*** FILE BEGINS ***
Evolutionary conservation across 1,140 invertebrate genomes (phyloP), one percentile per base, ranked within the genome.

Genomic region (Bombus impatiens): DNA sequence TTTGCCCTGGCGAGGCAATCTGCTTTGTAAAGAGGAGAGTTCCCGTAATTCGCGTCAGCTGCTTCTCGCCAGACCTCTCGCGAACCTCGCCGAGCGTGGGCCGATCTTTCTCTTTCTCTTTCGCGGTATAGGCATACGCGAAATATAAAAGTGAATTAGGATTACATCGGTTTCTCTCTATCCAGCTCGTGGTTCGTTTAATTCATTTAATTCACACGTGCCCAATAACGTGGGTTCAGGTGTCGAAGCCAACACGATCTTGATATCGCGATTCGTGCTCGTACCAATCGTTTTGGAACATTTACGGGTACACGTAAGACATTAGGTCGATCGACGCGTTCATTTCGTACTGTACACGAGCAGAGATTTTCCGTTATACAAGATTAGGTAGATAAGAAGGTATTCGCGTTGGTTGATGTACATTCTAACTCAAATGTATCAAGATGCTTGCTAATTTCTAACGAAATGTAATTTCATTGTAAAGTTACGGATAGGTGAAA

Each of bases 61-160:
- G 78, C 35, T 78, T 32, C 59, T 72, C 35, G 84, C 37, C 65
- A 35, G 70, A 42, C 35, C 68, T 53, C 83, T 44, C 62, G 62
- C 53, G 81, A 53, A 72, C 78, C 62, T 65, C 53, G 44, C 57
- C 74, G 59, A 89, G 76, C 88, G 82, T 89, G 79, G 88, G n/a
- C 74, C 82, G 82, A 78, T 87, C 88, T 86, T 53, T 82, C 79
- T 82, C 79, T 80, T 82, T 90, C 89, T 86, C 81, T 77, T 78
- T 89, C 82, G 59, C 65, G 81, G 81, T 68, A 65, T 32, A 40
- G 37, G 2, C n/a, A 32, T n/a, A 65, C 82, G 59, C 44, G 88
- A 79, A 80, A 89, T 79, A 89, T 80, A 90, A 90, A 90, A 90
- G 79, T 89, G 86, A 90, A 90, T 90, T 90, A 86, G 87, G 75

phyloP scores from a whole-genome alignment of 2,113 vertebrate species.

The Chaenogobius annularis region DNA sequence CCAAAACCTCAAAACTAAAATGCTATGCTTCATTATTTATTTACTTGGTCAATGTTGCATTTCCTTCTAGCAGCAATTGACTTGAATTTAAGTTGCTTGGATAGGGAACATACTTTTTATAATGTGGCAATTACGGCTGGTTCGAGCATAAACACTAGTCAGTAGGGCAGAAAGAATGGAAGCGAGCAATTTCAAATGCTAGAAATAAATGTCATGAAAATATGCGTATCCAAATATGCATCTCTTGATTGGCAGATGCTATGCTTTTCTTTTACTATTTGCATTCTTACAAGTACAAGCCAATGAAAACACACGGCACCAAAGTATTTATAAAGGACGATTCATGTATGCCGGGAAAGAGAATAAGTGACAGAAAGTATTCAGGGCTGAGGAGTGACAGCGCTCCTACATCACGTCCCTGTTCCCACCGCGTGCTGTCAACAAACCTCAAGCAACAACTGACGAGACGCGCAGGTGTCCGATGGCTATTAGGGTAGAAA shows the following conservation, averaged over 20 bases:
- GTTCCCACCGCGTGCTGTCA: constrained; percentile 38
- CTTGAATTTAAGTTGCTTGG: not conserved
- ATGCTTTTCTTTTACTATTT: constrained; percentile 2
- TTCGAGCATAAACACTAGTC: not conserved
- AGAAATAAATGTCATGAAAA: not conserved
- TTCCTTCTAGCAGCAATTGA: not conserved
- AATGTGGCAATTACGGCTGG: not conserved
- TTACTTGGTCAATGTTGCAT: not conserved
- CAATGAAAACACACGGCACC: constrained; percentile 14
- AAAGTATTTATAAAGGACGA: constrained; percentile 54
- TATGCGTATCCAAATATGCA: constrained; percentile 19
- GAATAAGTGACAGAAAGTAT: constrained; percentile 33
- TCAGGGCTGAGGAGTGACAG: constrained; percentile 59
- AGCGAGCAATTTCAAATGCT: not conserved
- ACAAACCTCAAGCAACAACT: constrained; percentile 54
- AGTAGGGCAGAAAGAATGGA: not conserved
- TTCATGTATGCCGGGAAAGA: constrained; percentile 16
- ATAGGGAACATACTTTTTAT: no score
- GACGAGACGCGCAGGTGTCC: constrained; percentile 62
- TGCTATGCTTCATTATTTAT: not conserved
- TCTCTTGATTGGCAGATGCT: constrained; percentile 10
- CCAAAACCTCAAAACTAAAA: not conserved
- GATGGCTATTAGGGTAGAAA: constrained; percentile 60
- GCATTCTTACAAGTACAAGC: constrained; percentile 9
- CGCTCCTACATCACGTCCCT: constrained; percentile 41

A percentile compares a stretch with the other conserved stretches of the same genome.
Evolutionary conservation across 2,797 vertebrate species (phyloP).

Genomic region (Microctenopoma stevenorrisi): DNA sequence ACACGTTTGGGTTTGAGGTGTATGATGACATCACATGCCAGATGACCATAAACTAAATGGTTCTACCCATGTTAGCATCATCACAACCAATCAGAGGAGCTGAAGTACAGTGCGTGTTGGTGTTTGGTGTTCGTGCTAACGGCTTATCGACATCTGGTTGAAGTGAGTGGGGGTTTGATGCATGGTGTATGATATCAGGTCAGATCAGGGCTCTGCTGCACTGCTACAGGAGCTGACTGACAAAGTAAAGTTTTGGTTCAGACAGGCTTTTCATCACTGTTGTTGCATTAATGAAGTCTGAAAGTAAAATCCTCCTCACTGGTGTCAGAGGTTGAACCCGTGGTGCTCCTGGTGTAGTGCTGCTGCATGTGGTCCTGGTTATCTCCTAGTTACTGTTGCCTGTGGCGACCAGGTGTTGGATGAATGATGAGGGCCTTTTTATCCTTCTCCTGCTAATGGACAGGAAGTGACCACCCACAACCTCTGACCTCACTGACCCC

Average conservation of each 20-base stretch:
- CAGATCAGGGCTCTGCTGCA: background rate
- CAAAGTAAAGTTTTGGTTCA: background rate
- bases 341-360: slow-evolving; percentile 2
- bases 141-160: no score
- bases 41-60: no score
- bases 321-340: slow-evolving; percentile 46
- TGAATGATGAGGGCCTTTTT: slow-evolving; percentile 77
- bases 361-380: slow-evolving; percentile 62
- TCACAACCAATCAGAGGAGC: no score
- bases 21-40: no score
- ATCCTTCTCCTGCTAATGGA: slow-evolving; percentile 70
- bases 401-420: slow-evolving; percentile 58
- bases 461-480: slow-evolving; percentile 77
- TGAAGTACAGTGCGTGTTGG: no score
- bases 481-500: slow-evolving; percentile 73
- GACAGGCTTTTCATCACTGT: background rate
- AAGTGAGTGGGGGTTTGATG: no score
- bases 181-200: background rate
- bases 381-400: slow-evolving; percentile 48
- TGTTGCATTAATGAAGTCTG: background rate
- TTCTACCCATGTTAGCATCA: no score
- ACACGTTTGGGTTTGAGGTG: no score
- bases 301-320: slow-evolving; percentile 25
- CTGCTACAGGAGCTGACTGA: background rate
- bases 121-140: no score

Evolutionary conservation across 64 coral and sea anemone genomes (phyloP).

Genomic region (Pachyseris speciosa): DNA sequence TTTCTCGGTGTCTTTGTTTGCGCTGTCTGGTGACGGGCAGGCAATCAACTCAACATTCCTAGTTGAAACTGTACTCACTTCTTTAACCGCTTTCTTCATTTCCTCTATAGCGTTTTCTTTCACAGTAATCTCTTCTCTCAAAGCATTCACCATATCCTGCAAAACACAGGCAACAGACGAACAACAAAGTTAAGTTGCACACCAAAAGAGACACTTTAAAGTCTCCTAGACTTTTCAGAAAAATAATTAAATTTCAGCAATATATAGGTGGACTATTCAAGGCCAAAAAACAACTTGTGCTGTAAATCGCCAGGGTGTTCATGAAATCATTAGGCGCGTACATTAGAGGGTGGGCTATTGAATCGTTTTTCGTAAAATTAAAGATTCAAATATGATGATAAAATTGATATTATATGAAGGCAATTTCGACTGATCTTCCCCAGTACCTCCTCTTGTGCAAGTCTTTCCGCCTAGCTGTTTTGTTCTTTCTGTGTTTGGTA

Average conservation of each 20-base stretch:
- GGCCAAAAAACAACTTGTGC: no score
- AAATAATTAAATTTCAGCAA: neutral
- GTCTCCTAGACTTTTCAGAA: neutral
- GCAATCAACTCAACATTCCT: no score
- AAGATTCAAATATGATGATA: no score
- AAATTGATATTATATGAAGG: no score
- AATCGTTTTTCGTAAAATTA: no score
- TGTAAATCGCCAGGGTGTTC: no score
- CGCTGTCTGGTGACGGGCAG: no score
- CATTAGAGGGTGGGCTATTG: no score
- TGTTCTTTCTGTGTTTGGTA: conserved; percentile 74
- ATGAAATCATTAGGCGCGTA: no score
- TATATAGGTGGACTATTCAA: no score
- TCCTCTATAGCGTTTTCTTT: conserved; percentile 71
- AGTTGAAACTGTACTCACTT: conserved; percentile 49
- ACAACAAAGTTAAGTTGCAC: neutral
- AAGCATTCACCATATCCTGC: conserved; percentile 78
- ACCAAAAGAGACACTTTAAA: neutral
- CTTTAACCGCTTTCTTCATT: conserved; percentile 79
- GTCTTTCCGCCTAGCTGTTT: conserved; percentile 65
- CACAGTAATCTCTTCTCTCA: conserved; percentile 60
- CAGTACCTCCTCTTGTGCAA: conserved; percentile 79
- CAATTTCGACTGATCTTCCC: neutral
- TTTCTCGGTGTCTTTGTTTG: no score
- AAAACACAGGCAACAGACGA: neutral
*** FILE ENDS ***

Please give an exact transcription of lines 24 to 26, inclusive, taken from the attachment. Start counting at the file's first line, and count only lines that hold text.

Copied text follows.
- CAATGAAAACACACGGCACC: constrained; percentile 14
- AAAGTATTTATAAAGGACGA: constrained; percentile 54
- TATGCGTATCCAAATATGCA: constrained; percentile 19